The Tokyo 2020 Olympic Torch Relay started in Fukushima, Japan. It will then travel through all of the country’s 47 prefectures over the next 121 days before arriving in Tokyo for the Olympic Games Opening Ceremony on 23 July.
The route, which is unchanged from a year ago when the Games were postponed, will see the Olympic flame travel through 859 municipalities, passing within a short distance of the majority of the Japanese population.
Japanese official noted that the flame will be lit in Japan by hydrogen-produced solar energy from Fukushima Prefecture, which was among the worst affected areas in the country’s 2011 earthquake and tsunami.
Hydrogen will also be used to power the Games’ cauldron in Tokyo and all fuel cell vehicles for the Games’ transportation, he added.
The flame’s journey will begin in the J-Village national football training facility in Naraha, Fukushima, one of several areas badly hit by the 2011 Great East Japan Earthquake. This particular location is befitting of Tokyo 2020’s Olympic Torch Relay concept – “Hope Lights Our Way”, reflecting the Olympic flame’s symbolism of hope and peace, which is particularly relevant considering the challenges faced both within Japan and across the world in recent times.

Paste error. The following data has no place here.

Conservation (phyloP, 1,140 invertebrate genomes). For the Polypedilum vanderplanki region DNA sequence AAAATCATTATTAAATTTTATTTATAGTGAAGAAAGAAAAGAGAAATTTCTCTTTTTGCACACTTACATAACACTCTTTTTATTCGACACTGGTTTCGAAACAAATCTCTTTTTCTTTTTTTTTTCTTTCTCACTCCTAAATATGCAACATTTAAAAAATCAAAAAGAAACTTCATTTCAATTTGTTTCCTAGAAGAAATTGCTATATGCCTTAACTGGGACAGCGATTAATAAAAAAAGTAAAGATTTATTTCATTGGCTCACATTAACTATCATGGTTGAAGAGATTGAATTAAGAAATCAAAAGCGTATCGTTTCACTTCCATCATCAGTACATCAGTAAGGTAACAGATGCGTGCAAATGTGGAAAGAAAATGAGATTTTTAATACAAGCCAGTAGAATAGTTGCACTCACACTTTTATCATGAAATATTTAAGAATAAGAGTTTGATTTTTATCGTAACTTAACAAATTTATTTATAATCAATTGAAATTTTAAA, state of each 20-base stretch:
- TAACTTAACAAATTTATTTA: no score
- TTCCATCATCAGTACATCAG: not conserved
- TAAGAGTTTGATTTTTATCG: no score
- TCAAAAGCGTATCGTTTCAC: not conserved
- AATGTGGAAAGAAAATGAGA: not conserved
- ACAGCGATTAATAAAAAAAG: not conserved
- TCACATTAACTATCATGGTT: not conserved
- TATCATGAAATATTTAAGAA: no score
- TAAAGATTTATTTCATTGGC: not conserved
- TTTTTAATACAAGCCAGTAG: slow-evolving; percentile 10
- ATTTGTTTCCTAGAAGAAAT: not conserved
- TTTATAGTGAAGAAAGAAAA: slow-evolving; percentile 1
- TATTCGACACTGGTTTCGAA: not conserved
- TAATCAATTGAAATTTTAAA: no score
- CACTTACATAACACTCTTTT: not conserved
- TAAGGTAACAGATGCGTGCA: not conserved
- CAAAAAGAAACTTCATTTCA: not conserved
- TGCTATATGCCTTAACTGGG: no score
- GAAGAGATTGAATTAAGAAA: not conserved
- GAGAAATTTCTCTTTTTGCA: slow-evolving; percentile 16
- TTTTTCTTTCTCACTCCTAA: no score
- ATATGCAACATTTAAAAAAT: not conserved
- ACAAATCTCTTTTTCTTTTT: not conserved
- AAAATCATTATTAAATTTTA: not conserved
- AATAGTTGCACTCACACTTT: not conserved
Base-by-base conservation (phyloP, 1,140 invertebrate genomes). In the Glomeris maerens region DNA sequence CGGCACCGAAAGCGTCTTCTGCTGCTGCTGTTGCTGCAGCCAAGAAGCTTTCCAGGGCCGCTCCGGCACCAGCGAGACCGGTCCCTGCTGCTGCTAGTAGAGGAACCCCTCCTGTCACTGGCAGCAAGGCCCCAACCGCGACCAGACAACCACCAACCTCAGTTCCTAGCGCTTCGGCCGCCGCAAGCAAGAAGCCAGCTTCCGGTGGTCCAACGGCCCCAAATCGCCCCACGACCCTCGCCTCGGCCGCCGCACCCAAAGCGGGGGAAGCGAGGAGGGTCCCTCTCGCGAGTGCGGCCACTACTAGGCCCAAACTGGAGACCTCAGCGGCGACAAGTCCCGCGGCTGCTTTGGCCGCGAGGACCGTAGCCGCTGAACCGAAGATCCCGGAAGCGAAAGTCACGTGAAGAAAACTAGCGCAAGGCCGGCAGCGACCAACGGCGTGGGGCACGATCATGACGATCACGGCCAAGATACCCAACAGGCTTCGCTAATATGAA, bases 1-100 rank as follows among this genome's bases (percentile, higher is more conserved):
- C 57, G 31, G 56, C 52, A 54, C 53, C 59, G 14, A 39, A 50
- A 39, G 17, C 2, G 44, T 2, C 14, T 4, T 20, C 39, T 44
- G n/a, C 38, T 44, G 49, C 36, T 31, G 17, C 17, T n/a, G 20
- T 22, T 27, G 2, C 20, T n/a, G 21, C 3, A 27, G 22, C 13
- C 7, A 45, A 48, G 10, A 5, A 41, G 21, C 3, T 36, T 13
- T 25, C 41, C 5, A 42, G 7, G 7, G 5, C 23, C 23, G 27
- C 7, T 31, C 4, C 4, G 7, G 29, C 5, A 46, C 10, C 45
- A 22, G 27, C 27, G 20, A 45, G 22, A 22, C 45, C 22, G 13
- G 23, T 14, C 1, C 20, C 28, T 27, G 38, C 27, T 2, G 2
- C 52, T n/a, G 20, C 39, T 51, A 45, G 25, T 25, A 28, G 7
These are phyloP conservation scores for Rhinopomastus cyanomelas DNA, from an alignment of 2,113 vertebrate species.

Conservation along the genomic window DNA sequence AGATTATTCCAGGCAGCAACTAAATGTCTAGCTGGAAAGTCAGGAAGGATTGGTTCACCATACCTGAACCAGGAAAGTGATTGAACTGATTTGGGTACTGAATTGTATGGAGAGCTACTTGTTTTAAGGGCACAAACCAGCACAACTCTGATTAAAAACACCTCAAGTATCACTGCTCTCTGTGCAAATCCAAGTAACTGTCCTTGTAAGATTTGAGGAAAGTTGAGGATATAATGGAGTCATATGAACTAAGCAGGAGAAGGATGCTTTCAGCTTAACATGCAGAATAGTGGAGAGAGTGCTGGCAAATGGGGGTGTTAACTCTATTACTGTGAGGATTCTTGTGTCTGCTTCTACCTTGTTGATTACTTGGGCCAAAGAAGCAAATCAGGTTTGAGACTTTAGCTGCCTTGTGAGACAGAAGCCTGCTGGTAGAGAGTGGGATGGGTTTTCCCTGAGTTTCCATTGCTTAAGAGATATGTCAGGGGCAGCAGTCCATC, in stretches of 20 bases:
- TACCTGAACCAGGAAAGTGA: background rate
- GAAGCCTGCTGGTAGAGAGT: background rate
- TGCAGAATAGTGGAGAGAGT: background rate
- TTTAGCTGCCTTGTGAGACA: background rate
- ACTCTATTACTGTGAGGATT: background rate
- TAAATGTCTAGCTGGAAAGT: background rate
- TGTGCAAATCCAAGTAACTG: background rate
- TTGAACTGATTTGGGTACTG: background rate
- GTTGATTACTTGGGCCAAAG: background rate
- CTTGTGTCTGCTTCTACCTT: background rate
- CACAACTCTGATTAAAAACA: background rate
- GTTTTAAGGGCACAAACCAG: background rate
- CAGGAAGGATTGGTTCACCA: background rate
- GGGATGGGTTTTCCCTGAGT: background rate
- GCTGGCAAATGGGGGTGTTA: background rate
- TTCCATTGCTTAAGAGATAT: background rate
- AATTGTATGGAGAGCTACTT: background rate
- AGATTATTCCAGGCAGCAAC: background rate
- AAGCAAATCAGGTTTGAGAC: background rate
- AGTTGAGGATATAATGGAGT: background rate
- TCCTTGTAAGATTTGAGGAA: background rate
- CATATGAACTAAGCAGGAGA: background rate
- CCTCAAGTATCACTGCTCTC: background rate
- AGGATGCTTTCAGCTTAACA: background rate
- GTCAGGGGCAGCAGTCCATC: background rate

The honour of being the first torchbearer goes to Nadeshiko Japan, the football team who won the 2011 FIFA Women’s World Cup. Their victory played an important role in helping uplift the nation still reeling from the aftermath of the disaster that year.
Over 10,000 torchbearers, hand-selected from over half-a-million applicants, will have the responsibility of carrying the Olympic flame on its journey across Japan. Each torchbearer will celebrate the best in each of us – chosen for their ability to overcome adversity. They will be part of a unique Olympic Torch Relay, aimed at uniting people around messages of supporting, accepting and encouraging one another, illustrating how much stronger we are, together.
The torch design, with its pink gold colour, was inspired by cherry blossom, a flower synonymous with Japanese spring. It also embodies Tokyo 2020’s commitment to sustainability. Approximately 30 per cent of the torch is made from recycled aluminium that was used for temporary housing after the 2011 earthquake and tsunami. Hydrogen, which emits no carbon dioxide when burned, will be used to fuel the torch for selected legs of the Relay. In addition, torchbearers will be outfitted with uniforms made from recycled plastic bottles collected by Olympic Worldwide Partner Coca-Cola.